According to Alegria Production Manager Michel Therrien, the biggest obstacle is to find a venue that meets Cirque du Soleil’s stringent space and logistical specifications.
The show was originally designed to be performed under a big top, but in 2009 was revamped for arenas.
However, with equipment and staging that fills 22 semitrailers, it still offers massive logistical challenges.
“My job is to make sure we fit the show in the building,” he said. “I flew to Tel Aviv a year ago with my tape measure, and we found out that the Nokia Arena was good, but contained some challenges.”
After months of consultations and adjustments, including taking down part of a wall in the arena to enable oversized sections of the staging to be hauled into the building, Therrien and his staff of 22 technicians and another 60 local hired hands, spent two days last week setting up the elaborate backdrop and stage.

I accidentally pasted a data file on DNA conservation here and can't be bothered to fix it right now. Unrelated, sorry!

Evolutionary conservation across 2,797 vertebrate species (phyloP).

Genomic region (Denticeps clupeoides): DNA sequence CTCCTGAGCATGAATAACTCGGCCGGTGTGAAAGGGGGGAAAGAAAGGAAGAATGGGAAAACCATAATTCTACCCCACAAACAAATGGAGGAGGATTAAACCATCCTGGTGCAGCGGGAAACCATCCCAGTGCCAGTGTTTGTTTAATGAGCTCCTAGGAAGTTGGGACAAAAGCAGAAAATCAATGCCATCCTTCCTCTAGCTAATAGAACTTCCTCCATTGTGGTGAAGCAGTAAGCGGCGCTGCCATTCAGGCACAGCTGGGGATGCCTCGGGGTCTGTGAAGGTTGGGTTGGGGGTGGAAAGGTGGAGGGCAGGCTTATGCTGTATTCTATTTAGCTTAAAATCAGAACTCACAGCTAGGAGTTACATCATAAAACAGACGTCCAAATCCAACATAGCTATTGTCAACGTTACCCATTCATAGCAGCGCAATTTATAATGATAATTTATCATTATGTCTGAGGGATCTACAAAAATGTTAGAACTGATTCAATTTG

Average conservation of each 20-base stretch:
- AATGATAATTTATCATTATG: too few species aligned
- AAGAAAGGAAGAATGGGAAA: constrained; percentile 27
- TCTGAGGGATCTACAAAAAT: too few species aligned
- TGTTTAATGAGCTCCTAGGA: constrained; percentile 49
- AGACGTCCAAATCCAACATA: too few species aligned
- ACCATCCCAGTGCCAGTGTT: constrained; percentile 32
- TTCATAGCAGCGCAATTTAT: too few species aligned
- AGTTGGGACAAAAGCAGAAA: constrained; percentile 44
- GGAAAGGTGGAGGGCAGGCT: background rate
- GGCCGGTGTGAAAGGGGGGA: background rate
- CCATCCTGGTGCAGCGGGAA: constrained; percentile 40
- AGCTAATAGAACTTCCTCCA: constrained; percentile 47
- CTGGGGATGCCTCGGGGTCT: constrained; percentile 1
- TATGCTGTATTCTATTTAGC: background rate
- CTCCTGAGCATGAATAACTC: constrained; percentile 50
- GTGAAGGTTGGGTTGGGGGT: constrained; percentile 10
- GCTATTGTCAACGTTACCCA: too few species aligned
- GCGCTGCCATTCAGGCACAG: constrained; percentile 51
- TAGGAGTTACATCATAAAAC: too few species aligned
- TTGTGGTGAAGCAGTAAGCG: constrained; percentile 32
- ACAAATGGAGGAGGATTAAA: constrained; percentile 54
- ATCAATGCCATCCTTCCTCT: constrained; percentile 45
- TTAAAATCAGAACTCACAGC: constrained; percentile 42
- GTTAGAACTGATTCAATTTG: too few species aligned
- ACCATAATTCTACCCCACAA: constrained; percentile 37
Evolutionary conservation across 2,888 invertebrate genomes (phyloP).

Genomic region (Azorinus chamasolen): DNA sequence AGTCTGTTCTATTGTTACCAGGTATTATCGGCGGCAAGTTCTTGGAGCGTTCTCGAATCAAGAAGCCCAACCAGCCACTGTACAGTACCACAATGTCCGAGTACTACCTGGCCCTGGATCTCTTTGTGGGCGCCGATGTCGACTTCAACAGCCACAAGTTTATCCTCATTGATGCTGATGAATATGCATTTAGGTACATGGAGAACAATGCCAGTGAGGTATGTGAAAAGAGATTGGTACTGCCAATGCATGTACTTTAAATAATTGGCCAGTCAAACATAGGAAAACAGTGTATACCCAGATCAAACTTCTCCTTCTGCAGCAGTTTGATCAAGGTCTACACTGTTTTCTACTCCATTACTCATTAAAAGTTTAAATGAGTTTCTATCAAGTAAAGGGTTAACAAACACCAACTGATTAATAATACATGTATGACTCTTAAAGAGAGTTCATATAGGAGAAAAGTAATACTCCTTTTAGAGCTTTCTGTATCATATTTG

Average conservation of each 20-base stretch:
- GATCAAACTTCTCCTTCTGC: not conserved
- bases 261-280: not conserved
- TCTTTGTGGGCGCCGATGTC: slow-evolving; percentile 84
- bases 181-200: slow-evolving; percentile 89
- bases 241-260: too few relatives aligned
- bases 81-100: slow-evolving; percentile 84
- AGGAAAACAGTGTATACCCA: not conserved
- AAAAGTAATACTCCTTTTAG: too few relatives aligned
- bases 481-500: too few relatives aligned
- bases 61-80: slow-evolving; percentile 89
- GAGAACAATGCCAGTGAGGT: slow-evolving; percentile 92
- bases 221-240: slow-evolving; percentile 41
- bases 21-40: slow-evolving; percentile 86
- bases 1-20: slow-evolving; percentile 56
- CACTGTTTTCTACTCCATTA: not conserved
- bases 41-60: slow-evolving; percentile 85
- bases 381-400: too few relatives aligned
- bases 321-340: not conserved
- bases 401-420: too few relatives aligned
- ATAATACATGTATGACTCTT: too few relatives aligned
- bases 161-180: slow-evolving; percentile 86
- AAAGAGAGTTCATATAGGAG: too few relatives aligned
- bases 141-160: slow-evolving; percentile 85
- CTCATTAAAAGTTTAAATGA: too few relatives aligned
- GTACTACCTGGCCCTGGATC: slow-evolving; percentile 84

Therrien is also responsible to ensure that not only the stage, but the backstage areas at the performance, are virtually identical at each venue the troupe arrives in – both to make the performers feel like they’re in familiar surroundings and also to provide for their safety in a performance where a platform placed a half-centimeter off track could result in serious injury.
For the 100 people from 15 countries who make up the traveling Cirque troupe, the Nokia Arena is home for the next three weeks. And behind the stage curtains, a virtual self-contained city has been set up to answer to their every need.